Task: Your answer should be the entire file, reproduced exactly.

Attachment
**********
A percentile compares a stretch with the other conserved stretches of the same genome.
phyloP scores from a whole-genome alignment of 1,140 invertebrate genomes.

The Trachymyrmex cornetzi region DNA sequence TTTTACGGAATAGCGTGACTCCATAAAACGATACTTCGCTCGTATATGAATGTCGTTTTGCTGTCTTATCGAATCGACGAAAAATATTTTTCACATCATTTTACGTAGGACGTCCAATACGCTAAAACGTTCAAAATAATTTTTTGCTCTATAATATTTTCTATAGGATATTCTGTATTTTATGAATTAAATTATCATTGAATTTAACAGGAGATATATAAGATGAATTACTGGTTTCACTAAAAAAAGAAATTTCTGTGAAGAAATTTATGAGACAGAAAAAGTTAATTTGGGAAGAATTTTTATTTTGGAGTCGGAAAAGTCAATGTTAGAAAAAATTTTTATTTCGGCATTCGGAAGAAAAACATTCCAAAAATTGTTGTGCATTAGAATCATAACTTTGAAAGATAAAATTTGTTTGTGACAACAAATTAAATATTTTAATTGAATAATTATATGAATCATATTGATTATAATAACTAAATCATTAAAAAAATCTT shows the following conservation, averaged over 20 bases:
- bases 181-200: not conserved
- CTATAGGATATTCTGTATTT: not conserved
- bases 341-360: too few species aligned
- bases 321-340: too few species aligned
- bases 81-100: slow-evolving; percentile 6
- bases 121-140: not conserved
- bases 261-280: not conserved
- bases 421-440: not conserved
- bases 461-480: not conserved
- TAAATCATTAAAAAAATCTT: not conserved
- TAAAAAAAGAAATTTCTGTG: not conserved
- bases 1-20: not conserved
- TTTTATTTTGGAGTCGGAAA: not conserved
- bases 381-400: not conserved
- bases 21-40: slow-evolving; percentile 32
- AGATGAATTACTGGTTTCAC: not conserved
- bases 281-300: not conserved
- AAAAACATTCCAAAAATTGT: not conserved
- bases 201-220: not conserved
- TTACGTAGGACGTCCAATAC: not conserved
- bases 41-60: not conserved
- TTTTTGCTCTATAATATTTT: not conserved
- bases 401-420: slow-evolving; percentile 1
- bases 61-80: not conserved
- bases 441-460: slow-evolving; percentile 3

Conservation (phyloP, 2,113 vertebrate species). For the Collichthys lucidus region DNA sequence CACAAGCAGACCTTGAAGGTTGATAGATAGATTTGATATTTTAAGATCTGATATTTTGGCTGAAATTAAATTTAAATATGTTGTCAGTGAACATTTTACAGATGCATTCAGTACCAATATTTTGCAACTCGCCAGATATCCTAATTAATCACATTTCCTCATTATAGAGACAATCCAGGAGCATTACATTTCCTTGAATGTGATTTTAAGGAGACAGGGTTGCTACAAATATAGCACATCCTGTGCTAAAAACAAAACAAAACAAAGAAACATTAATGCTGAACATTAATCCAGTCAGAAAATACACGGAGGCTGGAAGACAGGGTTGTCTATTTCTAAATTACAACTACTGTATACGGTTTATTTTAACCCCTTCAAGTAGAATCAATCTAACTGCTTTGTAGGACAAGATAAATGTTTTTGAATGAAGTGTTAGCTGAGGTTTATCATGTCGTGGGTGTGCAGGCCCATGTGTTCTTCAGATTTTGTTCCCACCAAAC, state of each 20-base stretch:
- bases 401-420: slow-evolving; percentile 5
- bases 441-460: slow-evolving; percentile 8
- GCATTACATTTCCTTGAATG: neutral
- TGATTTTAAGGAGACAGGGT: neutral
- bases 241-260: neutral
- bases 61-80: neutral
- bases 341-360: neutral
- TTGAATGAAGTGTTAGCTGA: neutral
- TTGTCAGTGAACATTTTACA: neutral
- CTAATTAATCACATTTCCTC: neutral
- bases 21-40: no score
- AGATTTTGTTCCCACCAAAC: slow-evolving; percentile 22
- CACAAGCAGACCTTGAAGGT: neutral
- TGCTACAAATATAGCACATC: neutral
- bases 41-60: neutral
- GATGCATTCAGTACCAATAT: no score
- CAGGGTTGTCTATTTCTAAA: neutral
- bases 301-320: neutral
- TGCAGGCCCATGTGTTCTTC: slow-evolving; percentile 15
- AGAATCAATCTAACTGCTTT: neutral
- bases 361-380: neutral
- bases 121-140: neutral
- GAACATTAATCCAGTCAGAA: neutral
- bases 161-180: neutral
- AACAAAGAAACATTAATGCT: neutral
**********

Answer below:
A percentile compares a stretch with the other conserved stretches of the same genome.
phyloP scores from a whole-genome alignment of 1,140 invertebrate genomes.

The Trachymyrmex cornetzi region DNA sequence TTTTACGGAATAGCGTGACTCCATAAAACGATACTTCGCTCGTATATGAATGTCGTTTTGCTGTCTTATCGAATCGACGAAAAATATTTTTCACATCATTTTACGTAGGACGTCCAATACGCTAAAACGTTCAAAATAATTTTTTGCTCTATAATATTTTCTATAGGATATTCTGTATTTTATGAATTAAATTATCATTGAATTTAACAGGAGATATATAAGATGAATTACTGGTTTCACTAAAAAAAGAAATTTCTGTGAAGAAATTTATGAGACAGAAAAAGTTAATTTGGGAAGAATTTTTATTTTGGAGTCGGAAAAGTCAATGTTAGAAAAAATTTTTATTTCGGCATTCGGAAGAAAAACATTCCAAAAATTGTTGTGCATTAGAATCATAACTTTGAAAGATAAAATTTGTTTGTGACAACAAATTAAATATTTTAATTGAATAATTATATGAATCATATTGATTATAATAACTAAATCATTAAAAAAATCTT shows the following conservation, averaged over 20 bases:
- bases 181-200: not conserved
- CTATAGGATATTCTGTATTT: not conserved
- bases 341-360: too few species aligned
- bases 321-340: too few species aligned
- bases 81-100: slow-evolving; percentile 6
- bases 121-140: not conserved
- bases 261-280: not conserved
- bases 421-440: not conserved
- bases 461-480: not conserved
- TAAATCATTAAAAAAATCTT: not conserved
- TAAAAAAAGAAATTTCTGTG: not conserved
- bases 1-20: not conserved
- TTTTATTTTGGAGTCGGAAA: not conserved
- bases 381-400: not conserved
- bases 21-40: slow-evolving; percentile 32
- AGATGAATTACTGGTTTCAC: not conserved
- bases 281-300: not conserved
- AAAAACATTCCAAAAATTGT: not conserved
- bases 201-220: not conserved
- TTACGTAGGACGTCCAATAC: not conserved
- bases 41-60: not conserved
- TTTTTGCTCTATAATATTTT: not conserved
- bases 401-420: slow-evolving; percentile 1
- bases 61-80: not conserved
- bases 441-460: slow-evolving; percentile 3

Conservation (phyloP, 2,113 vertebrate species). For the Collichthys lucidus region DNA sequence CACAAGCAGACCTTGAAGGTTGATAGATAGATTTGATATTTTAAGATCTGATATTTTGGCTGAAATTAAATTTAAATATGTTGTCAGTGAACATTTTACAGATGCATTCAGTACCAATATTTTGCAACTCGCCAGATATCCTAATTAATCACATTTCCTCATTATAGAGACAATCCAGGAGCATTACATTTCCTTGAATGTGATTTTAAGGAGACAGGGTTGCTACAAATATAGCACATCCTGTGCTAAAAACAAAACAAAACAAAGAAACATTAATGCTGAACATTAATCCAGTCAGAAAATACACGGAGGCTGGAAGACAGGGTTGTCTATTTCTAAATTACAACTACTGTATACGGTTTATTTTAACCCCTTCAAGTAGAATCAATCTAACTGCTTTGTAGGACAAGATAAATGTTTTTGAATGAAGTGTTAGCTGAGGTTTATCATGTCGTGGGTGTGCAGGCCCATGTGTTCTTCAGATTTTGTTCCCACCAAAC, state of each 20-base stretch:
- bases 401-420: slow-evolving; percentile 5
- bases 441-460: slow-evolving; percentile 8
- GCATTACATTTCCTTGAATG: neutral
- TGATTTTAAGGAGACAGGGT: neutral
- bases 241-260: neutral
- bases 61-80: neutral
- bases 341-360: neutral
- TTGAATGAAGTGTTAGCTGA: neutral
- TTGTCAGTGAACATTTTACA: neutral
- CTAATTAATCACATTTCCTC: neutral
- bases 21-40: no score
- AGATTTTGTTCCCACCAAAC: slow-evolving; percentile 22
- CACAAGCAGACCTTGAAGGT: neutral
- TGCTACAAATATAGCACATC: neutral
- bases 41-60: neutral
- GATGCATTCAGTACCAATAT: no score
- CAGGGTTGTCTATTTCTAAA: neutral
- bases 301-320: neutral
- TGCAGGCCCATGTGTTCTTC: slow-evolving; percentile 15
- AGAATCAATCTAACTGCTTT: neutral
- bases 361-380: neutral
- bases 121-140: neutral
- GAACATTAATCCAGTCAGAA: neutral
- bases 161-180: neutral
- AACAAAGAAACATTAATGCT: neutral